Dulce De LecheSeptember 9, 2010
I just got back from the source of dulce de leche: Argentina. They serve it everywhere and in everything. On breakfast buffets in the hotels it is translated as “milk candy.” A little much for me in the morning, but if a little spread on your toast gets your day going-why not?
If a country had a national cookie it would be the alfajor. LAN Airlines offers alfajores on their flights, and they sure beat peanuts. The alfajor consists of two light shortbread like cookies (but a bit lighter and made with cornstarch) sandwiched together with a dulce de leche filling. There are different flavors of cookies. Some alfajores are rolled in coconut, others dipped in chocolate. You can also find them with a lemon filling instead of dulce de leche.
At candy kiosks you’ll find at least 12 different brands of alfajores. Oreo even has one but I couldn’t bring myself to try it. Brands vary in taste and quality. Havana has alfajore stores throughout the country, more than 10 in Buenos Aires, and they are the ones you find at the Duty Free Shops when you are trying to spend your last pesos. My favorites are made by the company Cachafaz.
Dulce de Leche also finds its way into layered cakes (see picture above). The one I tried is actually not really a cake as we know it. It had the flavor of a thin cake and the appearance of a tortilla. The cake is made with egg yolks and flour, no sugar. At bakeries and restaurants I saw anywhere from 5 to 12 layers, each spread with a thin swipe of dulce de leche, and then topped with meringue. When I first saw it I thought it would be too sweet, but it was delicious.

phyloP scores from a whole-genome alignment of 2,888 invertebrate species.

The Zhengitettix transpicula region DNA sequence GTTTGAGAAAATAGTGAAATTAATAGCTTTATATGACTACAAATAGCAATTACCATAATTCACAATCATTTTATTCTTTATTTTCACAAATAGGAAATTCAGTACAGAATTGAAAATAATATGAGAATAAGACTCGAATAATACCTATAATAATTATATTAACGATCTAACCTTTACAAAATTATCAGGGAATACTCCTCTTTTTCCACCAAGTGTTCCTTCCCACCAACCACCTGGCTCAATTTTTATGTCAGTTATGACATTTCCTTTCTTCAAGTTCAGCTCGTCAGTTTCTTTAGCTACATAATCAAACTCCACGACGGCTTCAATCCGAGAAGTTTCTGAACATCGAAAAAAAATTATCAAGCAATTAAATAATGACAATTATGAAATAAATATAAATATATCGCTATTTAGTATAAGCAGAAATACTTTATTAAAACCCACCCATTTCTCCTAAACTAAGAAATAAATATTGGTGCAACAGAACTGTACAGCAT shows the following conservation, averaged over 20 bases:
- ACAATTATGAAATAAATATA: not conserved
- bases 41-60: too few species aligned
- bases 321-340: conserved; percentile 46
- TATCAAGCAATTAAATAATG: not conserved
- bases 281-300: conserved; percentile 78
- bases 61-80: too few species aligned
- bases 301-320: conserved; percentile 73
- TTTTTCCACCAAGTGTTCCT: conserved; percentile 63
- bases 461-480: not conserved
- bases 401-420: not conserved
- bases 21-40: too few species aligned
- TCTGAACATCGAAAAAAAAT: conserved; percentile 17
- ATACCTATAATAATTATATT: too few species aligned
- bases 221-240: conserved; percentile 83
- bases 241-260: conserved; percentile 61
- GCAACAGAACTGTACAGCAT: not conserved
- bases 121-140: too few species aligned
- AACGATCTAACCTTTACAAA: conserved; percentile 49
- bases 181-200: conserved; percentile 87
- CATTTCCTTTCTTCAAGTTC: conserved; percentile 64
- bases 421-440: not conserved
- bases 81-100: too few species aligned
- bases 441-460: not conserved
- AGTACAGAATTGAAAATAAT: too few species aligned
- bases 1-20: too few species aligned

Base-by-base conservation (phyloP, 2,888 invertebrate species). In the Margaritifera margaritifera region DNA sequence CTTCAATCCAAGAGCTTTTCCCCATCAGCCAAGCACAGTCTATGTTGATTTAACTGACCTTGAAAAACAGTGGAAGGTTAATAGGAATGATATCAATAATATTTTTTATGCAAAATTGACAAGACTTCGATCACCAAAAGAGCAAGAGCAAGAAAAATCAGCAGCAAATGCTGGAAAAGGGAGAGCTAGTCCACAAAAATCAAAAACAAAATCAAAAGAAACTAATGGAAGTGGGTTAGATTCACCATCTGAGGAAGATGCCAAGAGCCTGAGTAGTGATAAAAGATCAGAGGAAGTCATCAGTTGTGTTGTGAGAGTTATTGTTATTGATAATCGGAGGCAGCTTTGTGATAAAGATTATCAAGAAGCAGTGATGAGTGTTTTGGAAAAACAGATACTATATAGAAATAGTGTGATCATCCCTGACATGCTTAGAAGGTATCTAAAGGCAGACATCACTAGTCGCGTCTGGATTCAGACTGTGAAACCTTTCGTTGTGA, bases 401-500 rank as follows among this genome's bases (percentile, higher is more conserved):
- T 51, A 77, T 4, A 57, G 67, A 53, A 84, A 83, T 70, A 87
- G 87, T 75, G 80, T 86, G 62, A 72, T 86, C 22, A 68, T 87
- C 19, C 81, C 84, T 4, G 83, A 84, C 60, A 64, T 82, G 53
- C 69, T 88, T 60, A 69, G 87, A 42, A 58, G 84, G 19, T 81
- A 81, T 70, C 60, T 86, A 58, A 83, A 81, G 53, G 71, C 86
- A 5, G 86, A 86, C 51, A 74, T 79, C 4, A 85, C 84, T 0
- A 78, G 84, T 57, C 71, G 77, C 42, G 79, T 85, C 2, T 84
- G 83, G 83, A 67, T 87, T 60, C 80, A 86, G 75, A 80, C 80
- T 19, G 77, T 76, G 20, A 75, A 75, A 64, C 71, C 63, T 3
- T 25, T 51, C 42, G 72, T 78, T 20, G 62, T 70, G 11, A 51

Even thought dulce de leche is a part of South America’s heritage, my Argentinean friend told me that it didn’t take off in the United States until recently because during World War II there was a shortage of fresh milk so many Americans had to drink sweetened condensed milk with their coffee. It didn’t catch on until the next generation grew up and lost the negative association with that flavor.
Other countries make their own versions of dulce de leche. In Mexico, it is primarily made with goat’s milk and called Cajeta. The French make confiture de lait (milk jam) to spread on day old baguettes.
In the United States imported dulce de leche is expensive. It is made by combining and slowly reducing,either in the oven or on top of the stove, sweetened condensed milk or by putting an unopened can of sweetened condensed milk in a pot of simmering water for several hours. Food scientists frown upon this latter method since the can may explode it if it is not covered properly with water.
But now that I have tasted the real stuff I won’t be making it much anymore. It isn’t worth my efforts because what I get there is so much better. The flavor is less sweet and more intense with a beautiful golden brown caramel color. On my next trip I will take an extra suitcase.